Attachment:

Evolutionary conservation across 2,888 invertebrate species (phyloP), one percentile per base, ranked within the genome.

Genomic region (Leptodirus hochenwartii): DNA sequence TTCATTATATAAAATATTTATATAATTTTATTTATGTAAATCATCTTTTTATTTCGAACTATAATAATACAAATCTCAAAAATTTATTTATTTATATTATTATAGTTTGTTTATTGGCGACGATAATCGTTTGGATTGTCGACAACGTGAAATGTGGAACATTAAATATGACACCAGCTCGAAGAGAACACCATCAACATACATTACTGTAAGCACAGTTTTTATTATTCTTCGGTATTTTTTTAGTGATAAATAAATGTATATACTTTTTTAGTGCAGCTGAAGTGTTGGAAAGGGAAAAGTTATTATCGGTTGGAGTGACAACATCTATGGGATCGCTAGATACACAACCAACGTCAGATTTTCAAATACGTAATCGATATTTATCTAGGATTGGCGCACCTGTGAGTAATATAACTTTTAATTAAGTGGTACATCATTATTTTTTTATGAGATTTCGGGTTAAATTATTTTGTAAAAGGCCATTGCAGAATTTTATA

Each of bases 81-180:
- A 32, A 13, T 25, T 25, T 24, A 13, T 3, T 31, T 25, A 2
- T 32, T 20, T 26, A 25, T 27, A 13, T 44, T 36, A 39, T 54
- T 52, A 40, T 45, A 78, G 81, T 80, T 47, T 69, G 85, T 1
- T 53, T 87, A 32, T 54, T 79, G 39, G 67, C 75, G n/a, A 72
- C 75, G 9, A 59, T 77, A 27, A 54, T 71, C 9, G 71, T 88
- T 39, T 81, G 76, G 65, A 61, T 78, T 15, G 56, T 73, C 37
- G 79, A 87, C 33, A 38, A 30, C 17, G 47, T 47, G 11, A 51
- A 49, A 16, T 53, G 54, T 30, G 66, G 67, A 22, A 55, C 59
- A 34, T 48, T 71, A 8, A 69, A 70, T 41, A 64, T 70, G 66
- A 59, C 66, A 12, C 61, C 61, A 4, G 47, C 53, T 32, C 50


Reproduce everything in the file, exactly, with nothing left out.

Evolutionary conservation across 2,888 invertebrate species (phyloP), one percentile per base, ranked within the genome.

Genomic region (Leptodirus hochenwartii): DNA sequence TTCATTATATAAAATATTTATATAATTTTATTTATGTAAATCATCTTTTTATTTCGAACTATAATAATACAAATCTCAAAAATTTATTTATTTATATTATTATAGTTTGTTTATTGGCGACGATAATCGTTTGGATTGTCGACAACGTGAAATGTGGAACATTAAATATGACACCAGCTCGAAGAGAACACCATCAACATACATTACTGTAAGCACAGTTTTTATTATTCTTCGGTATTTTTTTAGTGATAAATAAATGTATATACTTTTTTAGTGCAGCTGAAGTGTTGGAAAGGGAAAAGTTATTATCGGTTGGAGTGACAACATCTATGGGATCGCTAGATACACAACCAACGTCAGATTTTCAAATACGTAATCGATATTTATCTAGGATTGGCGCACCTGTGAGTAATATAACTTTTAATTAAGTGGTACATCATTATTTTTTTATGAGATTTCGGGTTAAATTATTTTGTAAAAGGCCATTGCAGAATTTTATA

Each of bases 81-180:
- A 32, A 13, T 25, T 25, T 24, A 13, T 3, T 31, T 25, A 2
- T 32, T 20, T 26, A 25, T 27, A 13, T 44, T 36, A 39, T 54
- T 52, A 40, T 45, A 78, G 81, T 80, T 47, T 69, G 85, T 1
- T 53, T 87, A 32, T 54, T 79, G 39, G 67, C 75, G n/a, A 72
- C 75, G 9, A 59, T 77, A 27, A 54, T 71, C 9, G 71, T 88
- T 39, T 81, G 76, G 65, A 61, T 78, T 15, G 56, T 73, C 37
- G 79, A 87, C 33, A 38, A 30, C 17, G 47, T 47, G 11, A 51
- A 49, A 16, T 53, G 54, T 30, G 66, G 67, A 22, A 55, C 59
- A 34, T 48, T 71, A 8, A 69, A 70, T 41, A 64, T 70, G 66
- A 59, C 66, A 12, C 61, C 61, A 4, G 47, C 53, T 32, C 50